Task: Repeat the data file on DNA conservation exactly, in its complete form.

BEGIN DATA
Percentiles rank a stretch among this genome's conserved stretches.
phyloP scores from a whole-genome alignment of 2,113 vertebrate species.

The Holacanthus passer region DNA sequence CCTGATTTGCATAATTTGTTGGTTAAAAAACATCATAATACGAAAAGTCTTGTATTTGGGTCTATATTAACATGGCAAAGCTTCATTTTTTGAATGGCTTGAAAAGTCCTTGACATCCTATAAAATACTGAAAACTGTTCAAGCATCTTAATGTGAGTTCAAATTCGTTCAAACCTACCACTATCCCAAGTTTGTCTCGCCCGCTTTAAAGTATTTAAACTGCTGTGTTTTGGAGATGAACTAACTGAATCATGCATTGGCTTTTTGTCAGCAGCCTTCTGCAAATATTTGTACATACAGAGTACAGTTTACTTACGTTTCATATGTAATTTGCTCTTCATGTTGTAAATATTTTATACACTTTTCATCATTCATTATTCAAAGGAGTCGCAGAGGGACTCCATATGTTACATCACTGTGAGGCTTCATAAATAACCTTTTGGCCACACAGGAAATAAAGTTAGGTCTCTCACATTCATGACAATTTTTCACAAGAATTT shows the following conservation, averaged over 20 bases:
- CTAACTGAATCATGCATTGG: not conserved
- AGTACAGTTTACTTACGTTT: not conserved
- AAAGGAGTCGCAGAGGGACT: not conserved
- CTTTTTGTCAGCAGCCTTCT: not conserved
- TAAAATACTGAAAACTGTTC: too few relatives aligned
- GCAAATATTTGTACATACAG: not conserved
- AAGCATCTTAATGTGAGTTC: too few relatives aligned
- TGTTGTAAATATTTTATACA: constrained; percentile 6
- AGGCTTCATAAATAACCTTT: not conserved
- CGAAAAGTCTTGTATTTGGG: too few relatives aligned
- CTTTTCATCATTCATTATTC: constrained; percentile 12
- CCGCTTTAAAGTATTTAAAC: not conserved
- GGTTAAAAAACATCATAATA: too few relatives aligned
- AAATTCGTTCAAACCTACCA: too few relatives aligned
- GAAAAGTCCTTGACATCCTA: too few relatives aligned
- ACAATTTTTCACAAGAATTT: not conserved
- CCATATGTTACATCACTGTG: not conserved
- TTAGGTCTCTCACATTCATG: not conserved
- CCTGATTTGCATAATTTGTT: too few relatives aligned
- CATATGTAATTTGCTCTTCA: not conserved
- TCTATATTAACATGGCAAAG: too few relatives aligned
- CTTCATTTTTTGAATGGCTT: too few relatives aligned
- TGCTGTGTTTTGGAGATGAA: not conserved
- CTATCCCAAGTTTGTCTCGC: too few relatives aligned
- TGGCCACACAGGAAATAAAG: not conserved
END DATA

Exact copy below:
Percentiles rank a stretch among this genome's conserved stretches.
phyloP scores from a whole-genome alignment of 2,113 vertebrate species.

The Holacanthus passer region DNA sequence CCTGATTTGCATAATTTGTTGGTTAAAAAACATCATAATACGAAAAGTCTTGTATTTGGGTCTATATTAACATGGCAAAGCTTCATTTTTTGAATGGCTTGAAAAGTCCTTGACATCCTATAAAATACTGAAAACTGTTCAAGCATCTTAATGTGAGTTCAAATTCGTTCAAACCTACCACTATCCCAAGTTTGTCTCGCCCGCTTTAAAGTATTTAAACTGCTGTGTTTTGGAGATGAACTAACTGAATCATGCATTGGCTTTTTGTCAGCAGCCTTCTGCAAATATTTGTACATACAGAGTACAGTTTACTTACGTTTCATATGTAATTTGCTCTTCATGTTGTAAATATTTTATACACTTTTCATCATTCATTATTCAAAGGAGTCGCAGAGGGACTCCATATGTTACATCACTGTGAGGCTTCATAAATAACCTTTTGGCCACACAGGAAATAAAGTTAGGTCTCTCACATTCATGACAATTTTTCACAAGAATTT shows the following conservation, averaged over 20 bases:
- CTAACTGAATCATGCATTGG: not conserved
- AGTACAGTTTACTTACGTTT: not conserved
- AAAGGAGTCGCAGAGGGACT: not conserved
- CTTTTTGTCAGCAGCCTTCT: not conserved
- TAAAATACTGAAAACTGTTC: too few relatives aligned
- GCAAATATTTGTACATACAG: not conserved
- AAGCATCTTAATGTGAGTTC: too few relatives aligned
- TGTTGTAAATATTTTATACA: constrained; percentile 6
- AGGCTTCATAAATAACCTTT: not conserved
- CGAAAAGTCTTGTATTTGGG: too few relatives aligned
- CTTTTCATCATTCATTATTC: constrained; percentile 12
- CCGCTTTAAAGTATTTAAAC: not conserved
- GGTTAAAAAACATCATAATA: too few relatives aligned
- AAATTCGTTCAAACCTACCA: too few relatives aligned
- GAAAAGTCCTTGACATCCTA: too few relatives aligned
- ACAATTTTTCACAAGAATTT: not conserved
- CCATATGTTACATCACTGTG: not conserved
- TTAGGTCTCTCACATTCATG: not conserved
- CCTGATTTGCATAATTTGTT: too few relatives aligned
- CATATGTAATTTGCTCTTCA: not conserved
- TCTATATTAACATGGCAAAG: too few relatives aligned
- CTTCATTTTTTGAATGGCTT: too few relatives aligned
- TGCTGTGTTTTGGAGATGAA: not conserved
- CTATCCCAAGTTTGTCTCGC: too few relatives aligned
- TGGCCACACAGGAAATAAAG: not conserved